Dr Anna Miles
University of Auckland
Swallowing research: improved assessment, treatment, and medical education in dysphagia
Dr Anna Miles is a speech-language therapist. Anna is a senior lecturer at The University of Auckland. She is a researcher, lecturer and clinician in the area of voice and swallowing disorders. Anna runs a hospital-based student teaching clinic as well as an outpatient voice and swallowing rehabilitation clinic. She is the New Zealand Speech-language Therapists’ Association Clinical Expert in Adult Dysphagia. Dr Anna Miles started her career London after studying at University College London in the 1990’s. Anna has been in New Zealand since 2000.
The Swallowing Research Laboratory in the Centre of Brain Research at The University of Auckland, led by Dr Miles, strives to improve the lives of people with swallowing difficulties through improved assessment, treatment and medical education. The laboratory hopes to reduce the risks of pneumonia and death associated with swallowing difficulties as well as improve the quality of life of suffers.
Motor Neurone Disease: the changing role of speech therapy
Background: Bulbar dysfunction is common in people with Motor Neurone Disease (MND) and leads to swallowing (dysphagia), cough (dystussia), voice (dysphonia) and speech (dysarthria) difficulties. Consequences are severe and include reduced psycho-social wellbeing and quality of life, choking, aspiration pneumonia and malnutrition.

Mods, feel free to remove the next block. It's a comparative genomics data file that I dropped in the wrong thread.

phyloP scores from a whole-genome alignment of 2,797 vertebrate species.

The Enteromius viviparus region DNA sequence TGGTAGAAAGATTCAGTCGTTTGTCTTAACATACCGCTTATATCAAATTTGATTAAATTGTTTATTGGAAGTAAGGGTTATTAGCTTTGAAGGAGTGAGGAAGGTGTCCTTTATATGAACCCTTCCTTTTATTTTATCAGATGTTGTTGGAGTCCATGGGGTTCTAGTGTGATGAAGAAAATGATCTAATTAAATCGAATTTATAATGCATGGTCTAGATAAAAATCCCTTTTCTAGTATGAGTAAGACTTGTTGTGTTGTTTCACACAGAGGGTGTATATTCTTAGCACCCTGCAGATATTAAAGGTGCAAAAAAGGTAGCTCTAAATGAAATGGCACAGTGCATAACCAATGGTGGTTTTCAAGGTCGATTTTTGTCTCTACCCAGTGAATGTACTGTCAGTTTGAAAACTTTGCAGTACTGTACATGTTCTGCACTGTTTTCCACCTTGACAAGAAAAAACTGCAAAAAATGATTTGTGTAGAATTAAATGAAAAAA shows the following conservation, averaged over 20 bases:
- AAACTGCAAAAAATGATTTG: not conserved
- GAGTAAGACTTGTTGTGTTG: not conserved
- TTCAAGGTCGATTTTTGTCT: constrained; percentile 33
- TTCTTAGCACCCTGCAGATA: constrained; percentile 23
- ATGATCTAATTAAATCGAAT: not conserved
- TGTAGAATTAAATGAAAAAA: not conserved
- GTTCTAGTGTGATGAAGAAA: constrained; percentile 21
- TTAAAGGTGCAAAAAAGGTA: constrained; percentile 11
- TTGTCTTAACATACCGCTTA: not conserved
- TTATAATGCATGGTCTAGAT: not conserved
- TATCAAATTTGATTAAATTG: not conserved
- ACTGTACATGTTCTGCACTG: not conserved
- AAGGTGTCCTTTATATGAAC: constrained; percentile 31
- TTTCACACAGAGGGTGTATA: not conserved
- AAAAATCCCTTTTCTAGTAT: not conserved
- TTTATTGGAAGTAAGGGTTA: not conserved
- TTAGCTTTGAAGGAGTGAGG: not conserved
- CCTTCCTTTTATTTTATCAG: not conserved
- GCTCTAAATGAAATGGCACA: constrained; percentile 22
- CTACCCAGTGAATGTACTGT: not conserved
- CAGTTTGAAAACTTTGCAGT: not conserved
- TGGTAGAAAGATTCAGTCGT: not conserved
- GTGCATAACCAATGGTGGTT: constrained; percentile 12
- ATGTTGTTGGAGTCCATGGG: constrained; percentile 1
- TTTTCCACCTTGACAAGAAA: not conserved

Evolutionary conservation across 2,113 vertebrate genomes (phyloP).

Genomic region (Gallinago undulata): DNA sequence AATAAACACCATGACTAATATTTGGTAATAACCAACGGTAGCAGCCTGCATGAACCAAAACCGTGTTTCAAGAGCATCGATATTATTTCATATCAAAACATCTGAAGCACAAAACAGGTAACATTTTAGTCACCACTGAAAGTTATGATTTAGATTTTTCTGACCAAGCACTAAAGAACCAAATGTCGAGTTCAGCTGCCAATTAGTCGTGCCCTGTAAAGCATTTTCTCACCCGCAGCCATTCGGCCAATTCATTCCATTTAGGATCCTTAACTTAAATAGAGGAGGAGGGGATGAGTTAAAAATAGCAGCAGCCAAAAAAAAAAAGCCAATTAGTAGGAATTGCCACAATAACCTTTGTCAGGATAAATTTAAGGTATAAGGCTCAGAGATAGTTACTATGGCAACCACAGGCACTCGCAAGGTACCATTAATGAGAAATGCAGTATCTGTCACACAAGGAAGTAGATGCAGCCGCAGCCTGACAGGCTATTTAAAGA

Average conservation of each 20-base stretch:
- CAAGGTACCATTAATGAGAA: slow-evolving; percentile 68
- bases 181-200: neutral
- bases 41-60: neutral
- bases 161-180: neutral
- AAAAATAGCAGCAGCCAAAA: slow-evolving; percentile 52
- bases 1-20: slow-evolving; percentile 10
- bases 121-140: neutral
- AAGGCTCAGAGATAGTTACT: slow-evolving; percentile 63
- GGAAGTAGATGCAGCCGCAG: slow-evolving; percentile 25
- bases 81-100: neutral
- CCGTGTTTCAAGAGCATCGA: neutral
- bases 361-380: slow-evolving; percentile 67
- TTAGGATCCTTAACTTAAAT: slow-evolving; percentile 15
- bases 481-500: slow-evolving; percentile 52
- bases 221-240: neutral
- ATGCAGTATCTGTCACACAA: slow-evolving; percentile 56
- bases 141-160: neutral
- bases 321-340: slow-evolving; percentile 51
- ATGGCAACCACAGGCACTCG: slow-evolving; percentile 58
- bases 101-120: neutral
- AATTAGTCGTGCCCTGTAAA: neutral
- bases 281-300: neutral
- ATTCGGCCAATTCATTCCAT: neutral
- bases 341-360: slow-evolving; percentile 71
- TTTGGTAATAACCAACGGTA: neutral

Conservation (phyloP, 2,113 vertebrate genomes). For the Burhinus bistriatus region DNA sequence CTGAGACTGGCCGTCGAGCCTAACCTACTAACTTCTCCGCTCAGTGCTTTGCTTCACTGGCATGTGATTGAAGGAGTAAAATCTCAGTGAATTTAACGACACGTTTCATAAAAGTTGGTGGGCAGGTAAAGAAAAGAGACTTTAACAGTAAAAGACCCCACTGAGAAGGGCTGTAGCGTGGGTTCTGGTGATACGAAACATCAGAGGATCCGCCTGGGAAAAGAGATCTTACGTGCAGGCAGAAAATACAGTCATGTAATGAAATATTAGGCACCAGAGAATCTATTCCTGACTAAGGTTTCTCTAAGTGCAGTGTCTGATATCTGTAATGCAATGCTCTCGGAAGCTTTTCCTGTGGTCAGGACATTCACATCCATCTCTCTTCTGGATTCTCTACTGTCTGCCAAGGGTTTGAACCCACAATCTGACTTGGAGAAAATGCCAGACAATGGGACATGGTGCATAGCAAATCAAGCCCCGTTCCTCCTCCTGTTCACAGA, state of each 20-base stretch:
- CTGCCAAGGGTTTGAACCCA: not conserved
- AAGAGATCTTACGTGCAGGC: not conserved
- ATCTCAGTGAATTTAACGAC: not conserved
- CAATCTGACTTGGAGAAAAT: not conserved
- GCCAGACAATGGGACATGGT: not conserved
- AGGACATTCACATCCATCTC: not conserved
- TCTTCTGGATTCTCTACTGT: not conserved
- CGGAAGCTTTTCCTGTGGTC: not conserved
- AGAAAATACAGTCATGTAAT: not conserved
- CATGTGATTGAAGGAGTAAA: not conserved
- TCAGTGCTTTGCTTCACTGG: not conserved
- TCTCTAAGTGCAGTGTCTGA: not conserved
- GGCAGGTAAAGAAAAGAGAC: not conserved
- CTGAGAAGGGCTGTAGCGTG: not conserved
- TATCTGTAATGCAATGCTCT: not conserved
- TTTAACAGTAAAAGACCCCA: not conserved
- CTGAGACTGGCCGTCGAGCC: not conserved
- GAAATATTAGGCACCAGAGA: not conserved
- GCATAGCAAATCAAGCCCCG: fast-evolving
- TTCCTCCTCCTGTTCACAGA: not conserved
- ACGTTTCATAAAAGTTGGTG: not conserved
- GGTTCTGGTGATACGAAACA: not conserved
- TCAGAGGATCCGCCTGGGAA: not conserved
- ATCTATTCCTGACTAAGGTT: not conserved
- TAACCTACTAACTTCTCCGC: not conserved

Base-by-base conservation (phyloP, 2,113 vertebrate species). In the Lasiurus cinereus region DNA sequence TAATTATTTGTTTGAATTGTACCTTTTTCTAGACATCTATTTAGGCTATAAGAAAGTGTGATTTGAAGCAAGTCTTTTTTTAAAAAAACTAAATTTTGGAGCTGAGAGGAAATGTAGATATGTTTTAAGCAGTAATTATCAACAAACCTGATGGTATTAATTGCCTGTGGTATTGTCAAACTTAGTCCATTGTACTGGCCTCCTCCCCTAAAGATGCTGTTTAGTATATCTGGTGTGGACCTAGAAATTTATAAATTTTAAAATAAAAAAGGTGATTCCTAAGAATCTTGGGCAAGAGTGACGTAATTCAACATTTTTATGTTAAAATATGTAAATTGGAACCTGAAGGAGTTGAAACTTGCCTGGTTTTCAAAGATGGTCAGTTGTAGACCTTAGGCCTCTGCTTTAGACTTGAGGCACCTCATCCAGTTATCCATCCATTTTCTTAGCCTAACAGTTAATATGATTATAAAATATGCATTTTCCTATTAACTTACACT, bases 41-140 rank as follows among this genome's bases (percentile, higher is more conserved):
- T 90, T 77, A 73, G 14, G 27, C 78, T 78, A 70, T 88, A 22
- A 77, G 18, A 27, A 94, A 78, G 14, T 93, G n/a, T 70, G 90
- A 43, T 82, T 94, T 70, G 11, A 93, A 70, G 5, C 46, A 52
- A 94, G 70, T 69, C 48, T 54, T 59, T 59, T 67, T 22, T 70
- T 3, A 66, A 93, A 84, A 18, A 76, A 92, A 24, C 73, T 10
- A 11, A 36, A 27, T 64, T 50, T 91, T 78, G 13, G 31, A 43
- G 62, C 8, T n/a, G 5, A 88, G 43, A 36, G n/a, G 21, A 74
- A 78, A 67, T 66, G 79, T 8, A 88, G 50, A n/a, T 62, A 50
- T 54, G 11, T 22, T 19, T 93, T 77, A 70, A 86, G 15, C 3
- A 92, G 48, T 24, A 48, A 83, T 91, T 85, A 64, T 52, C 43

Objective: This presentation aims to summarise our understanding of bulbar dysfunction in MND and report on current evidence and new directions in assessment and treatment.
Summary of presentation: The newly published ‘Best Practice Guidelines for the Evaluation of Bulbar Dysfunction in ALS’ provide clinicians with holistic standards for bulbar assessment. They promote routine completion of validated self-reported questionnaires, as well as, instrumental speech intelligibility, swallowing and cough assessments. They advocate for early augmentative alternative communication (ACC) assessment including voice and message banking.
Until the 2000’s, speech therapy treatment for MND primarily focused on diet modification, mealtime compensations, feeding tube recommendations and ACC interventions. Advances have occurred in our understanding of swallowing efficiency and swallowing safety in MND in recent years. We have published instrumental measures of lingual and pharyngeal dysfunction and pharyngo-laryngeal sensory deficits. The critical importance of cough efficiency in swallowing safety has been proven.
With these advances, researchers have been able to explore novel treatment approaches. Speech therapists now have promising evidence for the benefits of exercise in maintaining and prolonging swallowing and cough function. This presentation will describe the enhancements in our understanding of physiological change in MND and the promising effects of lingual resistance exercises and expiratory muscle strength training in MND.